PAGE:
One of the workhorses used by British forces in Helmand Province is leaving the country early under the UK’s phased withdrawal.
After four years flying in Afghanistan the British fleet of Merlin helicopters has completed its final mission and is being readied to leave the country early.
The announcement is the latest development in the UK’s phased withdrawal from Afghanistan.
During their time serving in the conflict the helicopters have flown in excess of 18,000 hours, moved more than 7,900 tons of kit and stores, and transported over 130,000 personnel.
Engineers will now clean and dismantle the helicopters so they can be flown back to their base at RAF Benson in Oxfordshire on C-17 transport planes.
Commenting on the announcement, Group Captain Frazer Nicholson, the Commander of the Joint Aviation Group, based in Camp Bastion, Afghanistan, said: “In 2010, we required more than 2,300 helicopter hours a month and now that number has dropped by around 40%.
“We are now able to redeploy the Merlin from theatre as we simply do not need the helicopter capacity we currently have.”
The Merlins operated in conjunction with Chinook helicopters as troop and equipment carriers but the number of UK bases in Helmand Province has fallen – from 137 in 2010 to 11 this year – meaning fewer helicopters are needed to support them.
British forces based in Afghanistan are being scaled back gradually to complete a full withdrawal by the end of 2014.
Around 5,200 will be serving in the country by December of this year compared to a peak of 9,500 in 2012. That will diminish further throughout next year.
“The Merlin fleet has served with distinction in Afghanistan but our role has changed significantly in recent months and returning the Merlin fleet now is a key element of our orderly drawdown from Afghanistan,” said Defence Secretary Philip Hammond.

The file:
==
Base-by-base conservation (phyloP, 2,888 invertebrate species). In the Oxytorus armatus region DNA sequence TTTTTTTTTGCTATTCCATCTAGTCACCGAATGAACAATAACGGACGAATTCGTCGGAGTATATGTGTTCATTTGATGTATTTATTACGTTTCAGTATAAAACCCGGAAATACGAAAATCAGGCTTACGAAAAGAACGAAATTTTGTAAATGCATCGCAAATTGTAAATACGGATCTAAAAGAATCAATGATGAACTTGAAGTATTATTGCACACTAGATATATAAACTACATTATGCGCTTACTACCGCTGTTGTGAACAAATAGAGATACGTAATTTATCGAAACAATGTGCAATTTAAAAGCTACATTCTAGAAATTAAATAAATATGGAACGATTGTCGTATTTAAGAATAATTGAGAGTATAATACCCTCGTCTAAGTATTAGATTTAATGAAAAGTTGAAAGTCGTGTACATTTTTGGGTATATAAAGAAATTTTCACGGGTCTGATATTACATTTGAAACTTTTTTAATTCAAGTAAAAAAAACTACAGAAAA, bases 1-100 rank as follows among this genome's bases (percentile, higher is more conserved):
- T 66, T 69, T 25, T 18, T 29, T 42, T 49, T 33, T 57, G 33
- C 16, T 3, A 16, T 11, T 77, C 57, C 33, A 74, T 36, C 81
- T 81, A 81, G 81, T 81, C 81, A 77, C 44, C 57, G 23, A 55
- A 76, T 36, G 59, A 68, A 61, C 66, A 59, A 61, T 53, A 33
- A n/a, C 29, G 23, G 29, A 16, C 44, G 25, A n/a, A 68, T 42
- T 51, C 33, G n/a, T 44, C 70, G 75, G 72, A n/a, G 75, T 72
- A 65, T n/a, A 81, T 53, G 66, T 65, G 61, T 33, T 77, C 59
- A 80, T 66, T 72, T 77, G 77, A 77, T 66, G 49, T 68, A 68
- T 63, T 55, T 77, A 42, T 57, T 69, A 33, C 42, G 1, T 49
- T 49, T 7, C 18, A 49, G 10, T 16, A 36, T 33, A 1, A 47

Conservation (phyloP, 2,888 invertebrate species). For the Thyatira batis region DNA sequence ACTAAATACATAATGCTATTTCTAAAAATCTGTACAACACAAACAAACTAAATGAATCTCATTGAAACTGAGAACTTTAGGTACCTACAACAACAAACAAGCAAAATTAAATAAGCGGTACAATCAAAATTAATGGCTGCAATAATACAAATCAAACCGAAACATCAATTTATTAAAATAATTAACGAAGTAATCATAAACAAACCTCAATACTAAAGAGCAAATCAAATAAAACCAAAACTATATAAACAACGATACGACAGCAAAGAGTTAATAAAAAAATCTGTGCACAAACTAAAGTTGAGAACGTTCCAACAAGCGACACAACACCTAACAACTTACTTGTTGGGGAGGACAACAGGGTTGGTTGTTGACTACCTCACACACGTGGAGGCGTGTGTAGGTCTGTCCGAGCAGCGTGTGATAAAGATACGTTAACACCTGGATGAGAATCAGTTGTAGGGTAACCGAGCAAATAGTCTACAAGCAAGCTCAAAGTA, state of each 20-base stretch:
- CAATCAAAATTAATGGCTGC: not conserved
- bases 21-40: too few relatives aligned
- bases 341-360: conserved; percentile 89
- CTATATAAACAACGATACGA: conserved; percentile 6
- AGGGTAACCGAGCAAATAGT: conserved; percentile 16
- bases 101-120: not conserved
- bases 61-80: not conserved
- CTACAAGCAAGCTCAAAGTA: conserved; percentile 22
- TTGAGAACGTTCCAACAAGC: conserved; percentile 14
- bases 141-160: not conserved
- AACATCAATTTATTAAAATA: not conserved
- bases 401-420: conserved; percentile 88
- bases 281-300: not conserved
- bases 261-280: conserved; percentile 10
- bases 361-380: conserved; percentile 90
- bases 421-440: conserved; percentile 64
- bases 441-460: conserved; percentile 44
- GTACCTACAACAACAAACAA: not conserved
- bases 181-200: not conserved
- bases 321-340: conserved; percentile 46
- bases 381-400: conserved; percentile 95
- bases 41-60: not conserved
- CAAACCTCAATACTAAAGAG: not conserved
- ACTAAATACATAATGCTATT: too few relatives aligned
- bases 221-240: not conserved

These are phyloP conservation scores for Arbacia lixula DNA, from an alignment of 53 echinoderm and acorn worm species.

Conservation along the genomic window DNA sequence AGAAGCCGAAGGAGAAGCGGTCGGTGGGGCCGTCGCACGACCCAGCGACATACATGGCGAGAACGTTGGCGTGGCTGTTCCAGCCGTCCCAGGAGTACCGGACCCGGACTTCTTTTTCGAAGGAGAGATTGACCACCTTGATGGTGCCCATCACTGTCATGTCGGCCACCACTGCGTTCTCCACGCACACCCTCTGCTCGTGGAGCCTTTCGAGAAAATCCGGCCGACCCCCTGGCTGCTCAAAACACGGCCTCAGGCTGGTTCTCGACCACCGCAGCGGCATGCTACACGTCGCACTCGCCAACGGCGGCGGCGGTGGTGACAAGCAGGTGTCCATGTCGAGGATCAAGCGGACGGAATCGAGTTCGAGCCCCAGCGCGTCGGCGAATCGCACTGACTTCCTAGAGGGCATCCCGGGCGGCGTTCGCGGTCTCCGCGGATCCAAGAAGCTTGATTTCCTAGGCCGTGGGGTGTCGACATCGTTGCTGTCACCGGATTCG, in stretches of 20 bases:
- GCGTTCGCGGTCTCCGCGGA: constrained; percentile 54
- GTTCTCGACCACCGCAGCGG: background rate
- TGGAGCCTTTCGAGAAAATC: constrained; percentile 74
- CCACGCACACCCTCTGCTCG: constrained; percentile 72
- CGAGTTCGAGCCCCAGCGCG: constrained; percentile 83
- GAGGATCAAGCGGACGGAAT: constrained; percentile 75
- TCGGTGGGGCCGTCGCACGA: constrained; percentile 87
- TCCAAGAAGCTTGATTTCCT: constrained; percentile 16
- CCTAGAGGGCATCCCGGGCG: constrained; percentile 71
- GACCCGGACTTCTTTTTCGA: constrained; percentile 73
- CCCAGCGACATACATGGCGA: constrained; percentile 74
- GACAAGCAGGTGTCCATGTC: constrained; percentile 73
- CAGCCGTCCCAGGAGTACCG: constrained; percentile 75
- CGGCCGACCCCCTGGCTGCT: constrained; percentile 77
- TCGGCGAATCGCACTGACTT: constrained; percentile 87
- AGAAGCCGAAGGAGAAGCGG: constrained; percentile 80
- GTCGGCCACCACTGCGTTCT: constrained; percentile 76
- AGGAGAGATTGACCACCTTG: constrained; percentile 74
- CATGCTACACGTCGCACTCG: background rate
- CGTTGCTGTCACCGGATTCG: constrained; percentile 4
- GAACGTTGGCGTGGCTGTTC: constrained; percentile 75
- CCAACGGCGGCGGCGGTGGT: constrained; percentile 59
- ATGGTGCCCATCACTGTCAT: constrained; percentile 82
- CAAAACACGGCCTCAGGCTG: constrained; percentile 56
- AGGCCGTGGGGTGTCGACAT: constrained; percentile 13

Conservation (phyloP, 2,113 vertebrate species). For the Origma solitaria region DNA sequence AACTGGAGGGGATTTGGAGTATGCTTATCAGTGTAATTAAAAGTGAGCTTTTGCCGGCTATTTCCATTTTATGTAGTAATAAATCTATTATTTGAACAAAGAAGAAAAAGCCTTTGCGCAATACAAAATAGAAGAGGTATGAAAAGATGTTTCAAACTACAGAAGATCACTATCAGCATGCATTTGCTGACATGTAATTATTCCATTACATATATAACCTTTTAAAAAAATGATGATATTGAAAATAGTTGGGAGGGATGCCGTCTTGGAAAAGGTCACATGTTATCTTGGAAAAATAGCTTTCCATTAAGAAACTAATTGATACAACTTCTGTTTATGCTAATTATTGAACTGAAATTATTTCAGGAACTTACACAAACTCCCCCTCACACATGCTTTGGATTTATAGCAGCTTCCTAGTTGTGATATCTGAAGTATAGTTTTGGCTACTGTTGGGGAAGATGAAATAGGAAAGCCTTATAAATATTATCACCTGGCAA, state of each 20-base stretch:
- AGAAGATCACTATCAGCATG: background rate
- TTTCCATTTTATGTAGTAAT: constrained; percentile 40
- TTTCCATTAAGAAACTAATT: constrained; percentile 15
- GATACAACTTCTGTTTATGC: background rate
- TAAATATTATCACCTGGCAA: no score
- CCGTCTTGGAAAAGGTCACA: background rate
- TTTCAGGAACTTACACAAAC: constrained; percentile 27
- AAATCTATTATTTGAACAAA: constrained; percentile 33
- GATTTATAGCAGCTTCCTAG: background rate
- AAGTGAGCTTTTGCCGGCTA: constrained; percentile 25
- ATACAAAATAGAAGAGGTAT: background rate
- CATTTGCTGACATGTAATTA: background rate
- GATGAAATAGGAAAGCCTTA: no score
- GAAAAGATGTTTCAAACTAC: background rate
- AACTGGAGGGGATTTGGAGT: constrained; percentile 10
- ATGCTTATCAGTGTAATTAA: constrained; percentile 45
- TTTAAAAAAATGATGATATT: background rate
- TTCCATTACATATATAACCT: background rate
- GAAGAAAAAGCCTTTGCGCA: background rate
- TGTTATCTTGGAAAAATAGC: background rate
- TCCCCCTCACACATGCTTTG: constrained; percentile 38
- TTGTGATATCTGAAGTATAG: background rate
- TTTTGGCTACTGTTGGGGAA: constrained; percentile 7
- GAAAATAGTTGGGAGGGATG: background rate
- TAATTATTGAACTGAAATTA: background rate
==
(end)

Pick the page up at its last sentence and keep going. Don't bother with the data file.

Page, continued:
“British forces on the ground still retain appropriate capability to move personnel and equipment by air as required, as well as support our Afghan and ISAF colleagues,” he added.
Squadron Leader Kevin Harris, Officer Commanding 1419 Flight, Merlin Detachment at Camp Bastion, paid tribute to those who flew or worked on the helicopters.
He said: “The aircrew and engineers have worked tirelessly to operate the Merlins in support of UK forces in Afghanistan and it has been an immense privilege to have commanded such a fine group of young men and women.”
After their return to RAF Benson the Merlins will join the rest of the Merlin Force in the ongoing transition of the aircraft to Joint Helicopter Command’s Royal Navy Commando Helicopter Force.
The maritime force is trained and equipped for expeditionary joint operations and the Merlins will be prepared for their new role in supporting amphibious operations.
RAF personnel are currently training the Royal Navy aircrew and engineers on the operation and maintenance of the helicopter, which is due to move to a maritime role by 2015.